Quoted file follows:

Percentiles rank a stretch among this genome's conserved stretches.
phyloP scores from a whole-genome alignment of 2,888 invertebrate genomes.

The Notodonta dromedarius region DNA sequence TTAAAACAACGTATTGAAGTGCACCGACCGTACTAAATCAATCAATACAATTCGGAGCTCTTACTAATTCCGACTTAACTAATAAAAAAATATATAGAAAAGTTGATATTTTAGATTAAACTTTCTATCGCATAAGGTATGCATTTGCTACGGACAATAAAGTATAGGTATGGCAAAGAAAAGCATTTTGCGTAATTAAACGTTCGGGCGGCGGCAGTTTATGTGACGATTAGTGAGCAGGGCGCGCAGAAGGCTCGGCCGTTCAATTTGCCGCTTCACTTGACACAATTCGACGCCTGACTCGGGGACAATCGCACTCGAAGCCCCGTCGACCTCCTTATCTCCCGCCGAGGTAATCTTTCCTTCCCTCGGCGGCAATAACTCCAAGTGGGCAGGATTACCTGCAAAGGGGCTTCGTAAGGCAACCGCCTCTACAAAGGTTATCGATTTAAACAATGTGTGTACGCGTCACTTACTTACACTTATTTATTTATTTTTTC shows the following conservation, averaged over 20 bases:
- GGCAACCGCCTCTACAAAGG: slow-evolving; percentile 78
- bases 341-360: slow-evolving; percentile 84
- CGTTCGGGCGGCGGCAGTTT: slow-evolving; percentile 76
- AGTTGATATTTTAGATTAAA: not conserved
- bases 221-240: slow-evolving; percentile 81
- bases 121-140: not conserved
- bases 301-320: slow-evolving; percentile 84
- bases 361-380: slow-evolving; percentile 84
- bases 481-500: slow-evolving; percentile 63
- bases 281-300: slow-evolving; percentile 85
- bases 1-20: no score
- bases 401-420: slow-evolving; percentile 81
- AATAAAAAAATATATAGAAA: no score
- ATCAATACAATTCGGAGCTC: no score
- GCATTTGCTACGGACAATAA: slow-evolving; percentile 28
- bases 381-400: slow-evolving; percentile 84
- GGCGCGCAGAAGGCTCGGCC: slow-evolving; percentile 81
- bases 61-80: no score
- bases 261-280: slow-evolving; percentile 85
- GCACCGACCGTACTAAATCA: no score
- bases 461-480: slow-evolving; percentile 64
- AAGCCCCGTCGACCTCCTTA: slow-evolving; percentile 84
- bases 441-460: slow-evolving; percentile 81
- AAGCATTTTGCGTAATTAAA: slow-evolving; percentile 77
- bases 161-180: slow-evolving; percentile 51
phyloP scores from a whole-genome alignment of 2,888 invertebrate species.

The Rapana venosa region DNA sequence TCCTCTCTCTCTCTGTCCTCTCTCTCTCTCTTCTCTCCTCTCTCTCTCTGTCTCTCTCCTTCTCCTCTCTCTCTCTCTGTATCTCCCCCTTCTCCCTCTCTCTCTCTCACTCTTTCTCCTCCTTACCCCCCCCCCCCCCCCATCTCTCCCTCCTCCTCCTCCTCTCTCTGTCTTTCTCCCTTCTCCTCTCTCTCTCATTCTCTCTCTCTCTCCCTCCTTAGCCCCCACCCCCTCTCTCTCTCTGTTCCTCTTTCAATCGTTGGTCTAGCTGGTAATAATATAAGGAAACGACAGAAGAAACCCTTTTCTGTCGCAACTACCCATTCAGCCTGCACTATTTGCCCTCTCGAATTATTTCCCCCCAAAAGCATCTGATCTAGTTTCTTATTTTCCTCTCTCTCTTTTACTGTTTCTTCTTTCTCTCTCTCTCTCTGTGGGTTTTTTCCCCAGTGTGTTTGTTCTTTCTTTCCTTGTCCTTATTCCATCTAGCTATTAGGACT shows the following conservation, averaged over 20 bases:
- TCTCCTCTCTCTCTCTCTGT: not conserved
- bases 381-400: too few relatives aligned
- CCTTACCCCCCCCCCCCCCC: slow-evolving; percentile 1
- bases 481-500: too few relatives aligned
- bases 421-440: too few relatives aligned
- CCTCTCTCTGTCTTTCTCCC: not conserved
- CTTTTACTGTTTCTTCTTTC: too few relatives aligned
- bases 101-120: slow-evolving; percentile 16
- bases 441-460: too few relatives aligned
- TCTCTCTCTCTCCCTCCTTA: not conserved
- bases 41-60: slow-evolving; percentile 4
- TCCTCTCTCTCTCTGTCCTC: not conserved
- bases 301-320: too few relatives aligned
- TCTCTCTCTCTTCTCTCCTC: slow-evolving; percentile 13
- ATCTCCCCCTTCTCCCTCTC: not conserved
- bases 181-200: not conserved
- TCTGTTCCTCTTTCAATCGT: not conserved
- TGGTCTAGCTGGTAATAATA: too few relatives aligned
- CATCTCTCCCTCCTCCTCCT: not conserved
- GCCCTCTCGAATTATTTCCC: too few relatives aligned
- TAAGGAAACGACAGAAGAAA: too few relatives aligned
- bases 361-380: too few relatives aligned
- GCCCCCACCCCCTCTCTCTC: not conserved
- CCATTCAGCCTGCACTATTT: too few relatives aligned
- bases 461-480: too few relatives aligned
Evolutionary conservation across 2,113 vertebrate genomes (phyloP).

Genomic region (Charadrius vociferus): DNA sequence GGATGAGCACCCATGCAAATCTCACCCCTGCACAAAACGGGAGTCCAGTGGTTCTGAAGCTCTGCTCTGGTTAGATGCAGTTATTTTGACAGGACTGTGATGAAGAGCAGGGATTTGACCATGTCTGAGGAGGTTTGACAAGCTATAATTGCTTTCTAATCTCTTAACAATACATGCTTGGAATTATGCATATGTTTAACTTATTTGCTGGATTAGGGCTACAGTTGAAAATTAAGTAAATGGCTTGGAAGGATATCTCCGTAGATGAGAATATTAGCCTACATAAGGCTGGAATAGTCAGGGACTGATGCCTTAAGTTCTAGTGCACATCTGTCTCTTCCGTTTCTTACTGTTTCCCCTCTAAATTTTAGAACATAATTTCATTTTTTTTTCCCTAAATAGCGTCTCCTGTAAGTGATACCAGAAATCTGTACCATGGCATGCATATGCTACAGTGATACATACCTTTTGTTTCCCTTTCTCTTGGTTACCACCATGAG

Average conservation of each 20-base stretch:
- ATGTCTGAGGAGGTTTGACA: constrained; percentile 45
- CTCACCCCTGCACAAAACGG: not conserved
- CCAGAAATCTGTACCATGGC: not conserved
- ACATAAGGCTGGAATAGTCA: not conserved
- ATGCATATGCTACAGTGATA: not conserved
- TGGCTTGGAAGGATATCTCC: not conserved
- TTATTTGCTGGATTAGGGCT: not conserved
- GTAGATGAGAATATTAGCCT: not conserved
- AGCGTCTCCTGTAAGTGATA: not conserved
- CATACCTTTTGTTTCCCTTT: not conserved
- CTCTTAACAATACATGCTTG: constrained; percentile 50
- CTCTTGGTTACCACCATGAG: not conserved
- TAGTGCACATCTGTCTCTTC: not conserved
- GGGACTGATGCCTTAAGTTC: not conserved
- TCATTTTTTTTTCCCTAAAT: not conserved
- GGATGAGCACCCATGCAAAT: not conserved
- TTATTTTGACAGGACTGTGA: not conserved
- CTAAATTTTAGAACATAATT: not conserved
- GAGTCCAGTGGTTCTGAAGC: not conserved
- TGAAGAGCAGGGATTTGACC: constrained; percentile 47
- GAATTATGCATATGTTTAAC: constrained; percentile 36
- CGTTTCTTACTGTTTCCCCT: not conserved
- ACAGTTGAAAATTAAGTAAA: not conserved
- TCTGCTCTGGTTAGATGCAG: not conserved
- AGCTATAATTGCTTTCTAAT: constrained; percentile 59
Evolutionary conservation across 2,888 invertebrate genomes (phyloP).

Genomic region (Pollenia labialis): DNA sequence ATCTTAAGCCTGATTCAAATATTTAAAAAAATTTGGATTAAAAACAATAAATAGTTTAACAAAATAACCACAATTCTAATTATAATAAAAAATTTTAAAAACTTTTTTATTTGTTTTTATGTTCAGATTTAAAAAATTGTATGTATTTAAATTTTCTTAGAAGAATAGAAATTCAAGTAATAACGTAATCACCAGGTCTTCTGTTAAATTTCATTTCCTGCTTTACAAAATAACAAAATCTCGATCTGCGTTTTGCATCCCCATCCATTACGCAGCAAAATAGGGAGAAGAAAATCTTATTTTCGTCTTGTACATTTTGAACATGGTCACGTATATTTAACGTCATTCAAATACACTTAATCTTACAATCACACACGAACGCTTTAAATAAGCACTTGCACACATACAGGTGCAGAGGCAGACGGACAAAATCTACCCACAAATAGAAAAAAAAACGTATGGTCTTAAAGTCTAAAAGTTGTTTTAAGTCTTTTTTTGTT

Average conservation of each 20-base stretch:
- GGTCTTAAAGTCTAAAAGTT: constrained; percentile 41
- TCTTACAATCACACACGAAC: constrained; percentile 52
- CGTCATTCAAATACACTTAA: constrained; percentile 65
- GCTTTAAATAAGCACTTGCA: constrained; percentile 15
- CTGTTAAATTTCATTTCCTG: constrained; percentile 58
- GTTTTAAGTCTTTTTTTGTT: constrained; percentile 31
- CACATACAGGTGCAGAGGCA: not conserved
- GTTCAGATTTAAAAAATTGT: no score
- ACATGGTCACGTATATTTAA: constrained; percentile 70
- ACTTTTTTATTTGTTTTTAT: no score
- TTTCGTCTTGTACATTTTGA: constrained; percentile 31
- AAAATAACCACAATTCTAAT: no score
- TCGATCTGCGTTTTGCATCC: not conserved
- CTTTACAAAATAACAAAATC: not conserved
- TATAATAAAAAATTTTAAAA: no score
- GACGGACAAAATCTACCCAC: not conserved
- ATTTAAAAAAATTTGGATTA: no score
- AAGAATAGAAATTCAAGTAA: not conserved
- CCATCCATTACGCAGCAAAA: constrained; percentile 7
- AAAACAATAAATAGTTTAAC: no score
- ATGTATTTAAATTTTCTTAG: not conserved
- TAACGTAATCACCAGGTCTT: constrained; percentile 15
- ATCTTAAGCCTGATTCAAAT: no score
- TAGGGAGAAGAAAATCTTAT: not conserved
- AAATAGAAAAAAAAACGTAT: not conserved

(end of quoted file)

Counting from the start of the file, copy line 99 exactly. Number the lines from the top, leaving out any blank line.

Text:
- TCGATCTGCGTTTTGCATCC: not conserved